Thursday, February 23, 2012

Thoughts on Unity for Lent


"Therefore if you have any encouragement from being united with Christ, if any comfort from his love, if any common sharing in the Spirit, if any tenderness and compassion, then make my joy complete by being like-minded, having the same love, being one in spirit and of one mind. Do nothing out of selfish ambition or vain conceit. Rather, in humility value others above yourselves, not looking to your own interests but each of you to the interests of the others." - Philippians 2:1-4

Notice that it all depends on being “united in Christ”.

One of the big challenges of every church, from the Philippians down to churches in the 21st century, is this idea of being united. Unity is not the same as uniformity.

In other words, look at it this way. Remember communist China under Mao Tse Tung? Remember how everyone was supposed to think alike? And everyone was even supposed to dress alike, in those Mao outfits that looked like cheap uniforms. Yes, that is exactly what they were, to produced uniformity. Regimentation. Lack of originality. Abdication of any spark of creativity.

That is NOT what Paul expects the church to be like (regimented, dull, uncreative). How boring and frankly lifeless it would be, if the church were like that.

Uniformity is NOT the same thing as being United in Christ. Being United in Christ is described very well in another letter of Paul’s where he talks about Christ being the head and all of those who believe in him being parts of the body of Christ.

We are more like a stadium filled with people who are dressed differently and maybe have different likes and dislikes but who when the national anthem is played all rise to our feet and sing it because we are faithful to our wonderful country. Only more so, since we are standing up and singing for and serving the Living Lord.

When we read a few verses ahead in this part of the Letter to the Philippians, Paul cautions against grumbling and arguing. Christian unity is often undone by these forms of verbal posturing. Paul wants to stop the arguing and grumbling that may be going on at Philippi.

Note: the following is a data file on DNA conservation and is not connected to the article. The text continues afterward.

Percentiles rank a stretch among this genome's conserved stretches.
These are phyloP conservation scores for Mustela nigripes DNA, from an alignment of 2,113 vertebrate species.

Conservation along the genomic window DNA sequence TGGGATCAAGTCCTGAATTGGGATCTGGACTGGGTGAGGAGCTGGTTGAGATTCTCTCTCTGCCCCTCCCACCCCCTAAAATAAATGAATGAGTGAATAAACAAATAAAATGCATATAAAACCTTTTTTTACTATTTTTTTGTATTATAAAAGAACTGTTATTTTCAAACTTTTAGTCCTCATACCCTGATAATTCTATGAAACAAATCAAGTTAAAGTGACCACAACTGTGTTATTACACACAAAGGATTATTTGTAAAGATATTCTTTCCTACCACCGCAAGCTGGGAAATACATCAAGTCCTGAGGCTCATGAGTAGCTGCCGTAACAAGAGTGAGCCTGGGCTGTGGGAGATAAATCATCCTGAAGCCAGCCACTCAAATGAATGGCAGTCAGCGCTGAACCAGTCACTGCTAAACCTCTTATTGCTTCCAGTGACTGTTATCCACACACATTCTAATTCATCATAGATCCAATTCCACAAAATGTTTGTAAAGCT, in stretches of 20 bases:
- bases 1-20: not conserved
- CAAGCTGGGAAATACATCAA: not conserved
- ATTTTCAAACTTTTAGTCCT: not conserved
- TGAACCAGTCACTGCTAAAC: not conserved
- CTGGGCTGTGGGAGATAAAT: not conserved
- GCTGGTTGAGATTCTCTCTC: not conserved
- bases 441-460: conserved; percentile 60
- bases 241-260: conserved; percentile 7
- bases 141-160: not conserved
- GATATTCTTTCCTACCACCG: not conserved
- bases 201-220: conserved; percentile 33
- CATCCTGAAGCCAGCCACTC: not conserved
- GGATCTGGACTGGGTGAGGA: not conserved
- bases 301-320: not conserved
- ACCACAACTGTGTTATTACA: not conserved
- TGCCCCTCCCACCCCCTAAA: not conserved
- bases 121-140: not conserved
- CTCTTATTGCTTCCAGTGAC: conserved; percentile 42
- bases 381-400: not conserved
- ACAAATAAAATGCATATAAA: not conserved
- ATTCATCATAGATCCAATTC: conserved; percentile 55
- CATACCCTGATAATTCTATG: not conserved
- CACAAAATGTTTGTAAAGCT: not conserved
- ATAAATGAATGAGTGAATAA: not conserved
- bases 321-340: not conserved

You probably know of a church that specializes in complaining and arguing--maybe even making life difficult for other congregations in the same denomination. The kind of church whose leaders insist on their way or the highway. Paul's insights need to be applied there. Because the root problem from fault-finding and argumentativeness is always a stratagem to dominate the other person or group. Domination is not the same as the cooperative spirit found in unity. In fact, it destroys unity when people are busy making sure their concerns are addressed, all the while belittling or ignoring the interests of others.

Christians understand that we do not deserve to have our own way. We deserve condemnation. The good news is that God, in infinite and costly grace has, drawn us to himself by Christ's sacrifice, and now the Holy Spirit is working in us to accomplish God's good purpose.

Jesus came not to call the righteous but sinners to repentance. Jesus came not to change you from a unique person into an automaton, but from a lost person into a found person. Your personality, gifts and insights are all the more valuable when shared in the fellowship of the faithful. So, too, apart from that fellowship, they fade and turn cold. Any faithful Christian will acknowledge how foolish it is to break fellowship with others for selfish reasons.

“Self-justification and judging belong together,” said Dietrich Bonheoffer,”as justification by grace and serving belong together.”

Here’s the thing…

If what you are after is uniformity, then it is not very easy to encourage someone. All you are doing is criticizing them because they do not pass inspection. But if you are united in Christ, it is the easiest thing in the world to find that the person next to you, or from some other time and place, is your friend in Christ and you are part of him or her, and she or he is part of you.

Because we all love and serve the same Lord. Then, encouragement comes as easily as breathing in and out.

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